I was thrilled to purchase Bonnie MacBird's latest foray into the world of Sherlock Holmes. The story is over complicated, although quite intriguing. What troubled me about it the most is the fact that many of the characters were hard to like or cheer for. There were too many louts in the cast so to speak. However, there were touching moments when we could glimpse the "human" side of Holmes that is often overlooked in both the Canon and in fan-fiction. Overall, this book is a solid entry into the world of Holmes pastiche, despite the few flaws mentioned. Narrator Simon Darwen is excellent.

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  • "katrina1304"
  • 01-23-22

Not Sherlock Holmes!

I love the stories of Sherlock Holmes by Sir Arthur Conan Doyle, and so I was excited to listen to this book, but I was disappointed! The Holmes in this book is more like an ordinary man than the clever, skilled and remarkable man, making the gulf between Holmes and Watson much smaller which seemed odd. The story is okay, but it struggled to keep my attention. It is worth mentioning that the locked box that you hear about in the sample hardly comes into the story, except for a bit in the middle and at the end. If you want to hear a superb new Holmes story you must read The House of Silk by Anthony Horowitz - there you’ll find the true Sherlock Holmes!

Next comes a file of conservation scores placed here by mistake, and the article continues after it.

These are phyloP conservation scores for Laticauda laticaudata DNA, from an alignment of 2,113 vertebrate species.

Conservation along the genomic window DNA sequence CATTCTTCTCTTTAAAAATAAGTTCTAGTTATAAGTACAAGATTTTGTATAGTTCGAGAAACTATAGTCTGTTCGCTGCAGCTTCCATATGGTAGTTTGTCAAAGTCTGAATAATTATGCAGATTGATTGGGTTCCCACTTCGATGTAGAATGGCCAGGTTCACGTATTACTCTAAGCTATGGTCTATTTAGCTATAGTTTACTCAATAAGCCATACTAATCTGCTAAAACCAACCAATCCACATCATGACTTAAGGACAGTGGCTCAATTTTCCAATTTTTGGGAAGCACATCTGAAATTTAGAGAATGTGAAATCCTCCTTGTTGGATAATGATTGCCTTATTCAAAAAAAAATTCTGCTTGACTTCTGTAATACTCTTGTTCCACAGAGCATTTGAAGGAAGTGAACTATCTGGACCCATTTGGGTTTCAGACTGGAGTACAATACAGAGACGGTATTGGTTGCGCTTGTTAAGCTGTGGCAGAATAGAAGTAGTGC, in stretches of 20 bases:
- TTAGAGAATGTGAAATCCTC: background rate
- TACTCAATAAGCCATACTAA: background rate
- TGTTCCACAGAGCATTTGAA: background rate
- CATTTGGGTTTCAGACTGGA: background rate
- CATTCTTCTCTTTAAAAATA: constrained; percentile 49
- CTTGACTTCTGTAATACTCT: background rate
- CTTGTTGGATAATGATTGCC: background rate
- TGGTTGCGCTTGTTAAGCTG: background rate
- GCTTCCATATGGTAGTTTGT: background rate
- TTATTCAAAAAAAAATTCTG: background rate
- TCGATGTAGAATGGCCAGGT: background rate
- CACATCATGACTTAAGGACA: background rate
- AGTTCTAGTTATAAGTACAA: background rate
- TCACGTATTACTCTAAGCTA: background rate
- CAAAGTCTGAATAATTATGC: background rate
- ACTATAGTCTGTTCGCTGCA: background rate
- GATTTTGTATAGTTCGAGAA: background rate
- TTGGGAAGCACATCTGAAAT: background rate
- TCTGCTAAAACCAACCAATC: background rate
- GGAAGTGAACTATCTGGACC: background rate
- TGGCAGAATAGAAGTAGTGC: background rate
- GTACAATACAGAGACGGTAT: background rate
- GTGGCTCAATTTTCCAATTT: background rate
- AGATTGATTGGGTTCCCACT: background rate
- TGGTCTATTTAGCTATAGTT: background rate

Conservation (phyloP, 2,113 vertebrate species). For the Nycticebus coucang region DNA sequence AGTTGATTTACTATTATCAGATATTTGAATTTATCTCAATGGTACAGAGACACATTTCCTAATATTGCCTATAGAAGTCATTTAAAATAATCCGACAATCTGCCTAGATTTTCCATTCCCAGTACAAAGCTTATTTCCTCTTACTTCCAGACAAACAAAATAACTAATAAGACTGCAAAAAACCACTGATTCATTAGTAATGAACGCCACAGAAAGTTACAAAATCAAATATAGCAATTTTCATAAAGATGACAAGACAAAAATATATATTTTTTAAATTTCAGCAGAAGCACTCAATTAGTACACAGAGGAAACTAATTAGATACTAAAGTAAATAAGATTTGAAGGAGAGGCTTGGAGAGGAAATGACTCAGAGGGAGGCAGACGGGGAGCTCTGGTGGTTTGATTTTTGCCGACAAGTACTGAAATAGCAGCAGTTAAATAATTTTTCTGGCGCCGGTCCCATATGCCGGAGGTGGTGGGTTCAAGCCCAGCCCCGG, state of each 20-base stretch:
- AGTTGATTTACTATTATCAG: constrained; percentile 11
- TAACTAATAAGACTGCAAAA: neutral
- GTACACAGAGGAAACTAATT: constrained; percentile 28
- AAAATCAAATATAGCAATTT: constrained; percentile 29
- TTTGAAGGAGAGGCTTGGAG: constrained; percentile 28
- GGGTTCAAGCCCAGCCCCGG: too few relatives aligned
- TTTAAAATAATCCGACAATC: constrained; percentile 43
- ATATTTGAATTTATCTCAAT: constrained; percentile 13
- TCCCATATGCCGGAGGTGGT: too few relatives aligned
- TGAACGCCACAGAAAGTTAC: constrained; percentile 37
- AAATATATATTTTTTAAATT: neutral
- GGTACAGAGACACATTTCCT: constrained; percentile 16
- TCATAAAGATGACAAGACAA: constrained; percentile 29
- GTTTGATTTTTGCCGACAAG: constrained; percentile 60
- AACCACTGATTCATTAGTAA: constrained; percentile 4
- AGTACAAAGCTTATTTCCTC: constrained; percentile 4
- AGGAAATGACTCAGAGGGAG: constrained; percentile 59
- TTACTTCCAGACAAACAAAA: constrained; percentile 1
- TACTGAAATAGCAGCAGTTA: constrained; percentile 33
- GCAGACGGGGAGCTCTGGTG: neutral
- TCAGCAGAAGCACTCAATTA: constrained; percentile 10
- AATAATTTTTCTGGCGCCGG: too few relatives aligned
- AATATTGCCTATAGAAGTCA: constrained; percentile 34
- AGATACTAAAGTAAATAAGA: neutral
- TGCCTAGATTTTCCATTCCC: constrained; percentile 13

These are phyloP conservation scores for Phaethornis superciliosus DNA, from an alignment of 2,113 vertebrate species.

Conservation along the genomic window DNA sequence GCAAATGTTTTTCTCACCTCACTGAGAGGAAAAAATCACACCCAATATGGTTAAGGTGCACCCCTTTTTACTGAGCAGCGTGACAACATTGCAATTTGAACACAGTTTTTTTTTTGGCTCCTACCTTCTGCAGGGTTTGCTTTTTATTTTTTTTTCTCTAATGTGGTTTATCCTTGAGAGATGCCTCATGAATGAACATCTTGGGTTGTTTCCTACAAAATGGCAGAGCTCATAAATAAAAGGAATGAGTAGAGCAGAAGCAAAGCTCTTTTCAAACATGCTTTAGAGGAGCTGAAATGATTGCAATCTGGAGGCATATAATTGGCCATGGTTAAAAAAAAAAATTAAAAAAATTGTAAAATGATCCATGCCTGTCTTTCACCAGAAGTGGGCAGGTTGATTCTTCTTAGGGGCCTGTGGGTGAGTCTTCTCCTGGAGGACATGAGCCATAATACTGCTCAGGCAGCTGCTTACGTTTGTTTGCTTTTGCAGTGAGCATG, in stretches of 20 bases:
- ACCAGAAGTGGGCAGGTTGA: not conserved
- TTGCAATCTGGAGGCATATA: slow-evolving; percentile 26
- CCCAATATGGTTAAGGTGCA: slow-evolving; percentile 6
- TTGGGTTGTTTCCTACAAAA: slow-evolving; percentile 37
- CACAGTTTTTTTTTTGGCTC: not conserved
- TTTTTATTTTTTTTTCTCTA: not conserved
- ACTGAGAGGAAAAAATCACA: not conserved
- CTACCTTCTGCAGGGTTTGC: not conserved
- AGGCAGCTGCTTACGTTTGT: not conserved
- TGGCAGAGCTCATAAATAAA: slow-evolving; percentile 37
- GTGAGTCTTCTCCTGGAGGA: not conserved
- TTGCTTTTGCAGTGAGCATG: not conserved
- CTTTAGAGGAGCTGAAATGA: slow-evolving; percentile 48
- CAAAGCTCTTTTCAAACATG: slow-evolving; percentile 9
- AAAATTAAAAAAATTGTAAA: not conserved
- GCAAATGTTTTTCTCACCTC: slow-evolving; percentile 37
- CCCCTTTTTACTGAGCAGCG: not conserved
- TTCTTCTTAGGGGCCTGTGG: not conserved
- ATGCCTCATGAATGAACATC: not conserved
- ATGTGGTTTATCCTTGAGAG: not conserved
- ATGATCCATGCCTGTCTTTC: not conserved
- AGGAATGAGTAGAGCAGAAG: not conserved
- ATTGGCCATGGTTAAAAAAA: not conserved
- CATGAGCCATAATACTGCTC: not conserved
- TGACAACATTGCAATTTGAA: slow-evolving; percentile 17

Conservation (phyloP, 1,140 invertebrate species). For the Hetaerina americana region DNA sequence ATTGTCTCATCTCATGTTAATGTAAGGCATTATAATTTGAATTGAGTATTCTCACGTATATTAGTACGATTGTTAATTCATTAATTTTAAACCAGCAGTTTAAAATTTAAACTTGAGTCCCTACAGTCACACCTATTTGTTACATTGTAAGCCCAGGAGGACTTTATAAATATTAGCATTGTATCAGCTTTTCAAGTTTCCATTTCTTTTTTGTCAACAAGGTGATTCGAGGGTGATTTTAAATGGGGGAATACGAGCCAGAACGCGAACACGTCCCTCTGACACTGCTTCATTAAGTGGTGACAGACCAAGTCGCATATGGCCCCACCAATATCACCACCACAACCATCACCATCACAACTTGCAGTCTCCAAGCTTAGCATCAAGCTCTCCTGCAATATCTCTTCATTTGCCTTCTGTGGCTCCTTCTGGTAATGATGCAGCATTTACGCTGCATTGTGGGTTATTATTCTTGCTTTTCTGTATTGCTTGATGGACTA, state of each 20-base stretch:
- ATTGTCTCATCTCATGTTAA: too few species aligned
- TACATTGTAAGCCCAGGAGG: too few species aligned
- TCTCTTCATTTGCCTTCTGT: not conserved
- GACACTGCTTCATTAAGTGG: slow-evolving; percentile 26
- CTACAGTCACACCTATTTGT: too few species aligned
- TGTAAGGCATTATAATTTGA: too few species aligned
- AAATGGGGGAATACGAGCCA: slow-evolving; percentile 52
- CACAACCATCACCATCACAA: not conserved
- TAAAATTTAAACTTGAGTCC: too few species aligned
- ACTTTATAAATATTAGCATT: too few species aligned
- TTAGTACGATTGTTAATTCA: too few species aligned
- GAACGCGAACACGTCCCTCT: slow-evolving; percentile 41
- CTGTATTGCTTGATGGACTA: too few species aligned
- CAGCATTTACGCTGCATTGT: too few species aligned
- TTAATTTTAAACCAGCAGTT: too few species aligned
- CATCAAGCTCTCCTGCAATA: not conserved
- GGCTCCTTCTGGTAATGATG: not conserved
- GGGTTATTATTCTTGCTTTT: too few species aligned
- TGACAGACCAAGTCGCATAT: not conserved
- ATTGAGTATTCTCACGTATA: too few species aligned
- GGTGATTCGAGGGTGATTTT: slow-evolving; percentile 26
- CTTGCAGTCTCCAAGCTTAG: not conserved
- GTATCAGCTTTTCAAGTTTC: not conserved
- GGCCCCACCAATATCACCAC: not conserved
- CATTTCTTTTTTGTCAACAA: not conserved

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  • Bartholomew
  • 07-18-21

Where is Sherlock Holmes?